Dr. Cook’s Garden (January 19th, 1971 on ABC): In Bing Crosby’s last acting role, he plays a doctor who euthanizes anyone who he feels isn’t living up to his moral standards. Chilling and odd (mostly due to the casting of Crosby), this is a superb little thriller with a thought provoking storyline and a neat twist ending.
Do Not Fold, Spindle or Mutilate (November 9th, 1971 on ABC): Like Isn’t it Shocking? this film is a dark comedy about the elderly. In this case though, these ladies kick some boo-tae! Mildred Natwick, Sylvia Sidney, Helen Hayes and Myrna Loy create a fictional woman for a computer dating service. A vicious stalker (Vince Edwards) appears, desperate to meet this made up woman and you know trouble will be brewing. Fun thriller with great pacing, acting and dialog, it’s like The Golden Girls meets The Fan. Seriously. Read my review at Camp Blood.
The Stranger Within (October 1st, 1974 on ABC): Barbara Eden gives one of her strongest performances as the beautiful housewife who is pregnant with something not quite human. Richard Matheson wrote the excellent, claustrophobic screenplay that plays off the common fears accompanied with pregnancy. Click on title for full review.
Griffin & Phoenix: A Love Story (February 27th, 1976 on ABC): Probably the single most moving film I have ever seen. I still don’t have the words to describe the sheer beauty of this film. One watch and you will know that world missed out by not giving Peter Falk more roles as the romantic lead. He’s incredible in a sorrowful but joyful film about love and the deepest loss of all – death.
The Bermuda Depths (January 27th, 1978 on ABC): One of the few Rankin Bass live action productions, The Bermuda Depths is like a piece of visual poetry. Soft, eerie and childlike (check out those miniatures!), this film envelops the fairytale story in sadness. A wonderfully melancholic romance that deserves a DVD with the works.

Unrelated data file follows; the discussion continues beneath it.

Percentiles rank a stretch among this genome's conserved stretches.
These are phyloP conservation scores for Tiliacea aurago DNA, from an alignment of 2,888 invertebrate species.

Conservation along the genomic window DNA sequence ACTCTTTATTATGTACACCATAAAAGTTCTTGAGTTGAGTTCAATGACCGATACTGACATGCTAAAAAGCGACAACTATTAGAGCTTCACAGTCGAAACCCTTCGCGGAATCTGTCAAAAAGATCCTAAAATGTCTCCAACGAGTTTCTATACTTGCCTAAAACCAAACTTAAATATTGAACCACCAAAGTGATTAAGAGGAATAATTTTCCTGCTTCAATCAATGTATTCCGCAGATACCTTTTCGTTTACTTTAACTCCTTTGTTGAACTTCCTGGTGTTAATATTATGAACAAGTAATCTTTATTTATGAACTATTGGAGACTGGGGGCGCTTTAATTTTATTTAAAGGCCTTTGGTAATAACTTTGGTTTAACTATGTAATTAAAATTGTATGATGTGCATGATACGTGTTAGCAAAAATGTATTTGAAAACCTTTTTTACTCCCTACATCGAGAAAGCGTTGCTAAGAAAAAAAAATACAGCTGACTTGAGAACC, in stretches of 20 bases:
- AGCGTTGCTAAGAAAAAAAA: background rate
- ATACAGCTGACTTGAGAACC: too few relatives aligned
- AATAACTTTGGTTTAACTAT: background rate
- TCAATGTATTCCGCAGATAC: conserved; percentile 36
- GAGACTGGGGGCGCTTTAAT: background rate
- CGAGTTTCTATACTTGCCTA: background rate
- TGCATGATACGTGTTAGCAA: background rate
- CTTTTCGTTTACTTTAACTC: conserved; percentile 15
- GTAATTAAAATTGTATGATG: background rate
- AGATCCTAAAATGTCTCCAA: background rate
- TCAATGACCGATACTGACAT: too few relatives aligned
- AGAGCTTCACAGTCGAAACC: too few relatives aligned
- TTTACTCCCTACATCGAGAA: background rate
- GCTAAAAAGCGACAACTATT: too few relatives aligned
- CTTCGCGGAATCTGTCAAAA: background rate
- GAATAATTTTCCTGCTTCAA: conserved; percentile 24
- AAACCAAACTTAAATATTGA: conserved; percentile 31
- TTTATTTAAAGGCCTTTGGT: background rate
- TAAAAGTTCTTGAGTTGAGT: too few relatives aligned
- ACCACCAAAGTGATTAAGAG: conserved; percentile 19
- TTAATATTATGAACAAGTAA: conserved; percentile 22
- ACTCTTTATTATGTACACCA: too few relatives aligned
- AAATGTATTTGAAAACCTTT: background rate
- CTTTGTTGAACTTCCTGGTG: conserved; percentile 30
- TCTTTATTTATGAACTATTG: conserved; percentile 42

A Vacation in Hell (May 21st, 1979 on ABC): The Swinging 70s come to an end in style with this absurd and fascinating thriller about four women and a hapless male who find themselves stranded on the wrong side of the island they were vacationing on. When one of them accidentally kills a “native” man, they find themselves on the run from an angry family member. Lush, sexy, odd, sometimes really campy and always entertaining, A Vacation in Hell has just as many twists as it does awesome one liners. It also has a young Maureen McCormick hanging up her Marsha Brady image during an overtly sexual dance. It’s a must see. Read my full review at Camp Blood.
This House Possessed (February 6th, 1981 on ABC): I must have seen this movie 300 times since it first aired. It’s my cure-all for when I have the blues. Traditional ghost story updated with (then) modernized technology, the way the story is played out is far more important than the story itself. Stylish, creepy and a ton of fun, I don’t just love this movie because it stars my biggest crush, Parker Stevenson (although that would be reason enough!), I love it because it’s fantastic, and while thoroughly dated, it’s also timeless. Read my reviews at CC2K and Camp Blood. Don’t Go To Sleep (December 10th, 1982 on ABC): Absolutely frightening flick about a child who is killed in a accident only to return as a ghost bent on torturing her family. Geesh! It’s an accident! Talk about bitter! This movie has creepy written all over it, with the fears being heightened by the excellent cast led by Valerie Harper and the great Dennis Weaver. Talk about gut-punch endings. Wow. This movie will make you jump!
The Woman in Black (December 24th, 1989 on BBC): If you like your ghost stories agonizingly eerie like Let’s Scare Jessica to Death, The Woman in Black is the film for you! Slow, deliberate pacing only heightens the story about a young solicitor who is followed by a mysterious woman in black. This BBC chiller was actually made into a play, which I haven’t seen but I hear is absolutely fantastic. Update: I looked this up and see that at one point it was indeed available on Region One DVD. But now it’s OOP so I decided to keep it on the list. So what of it?!?
Note: Except for the The Woman in Black which is a British production, every single one of these films originally aired on ABC! Way to go ABC!!!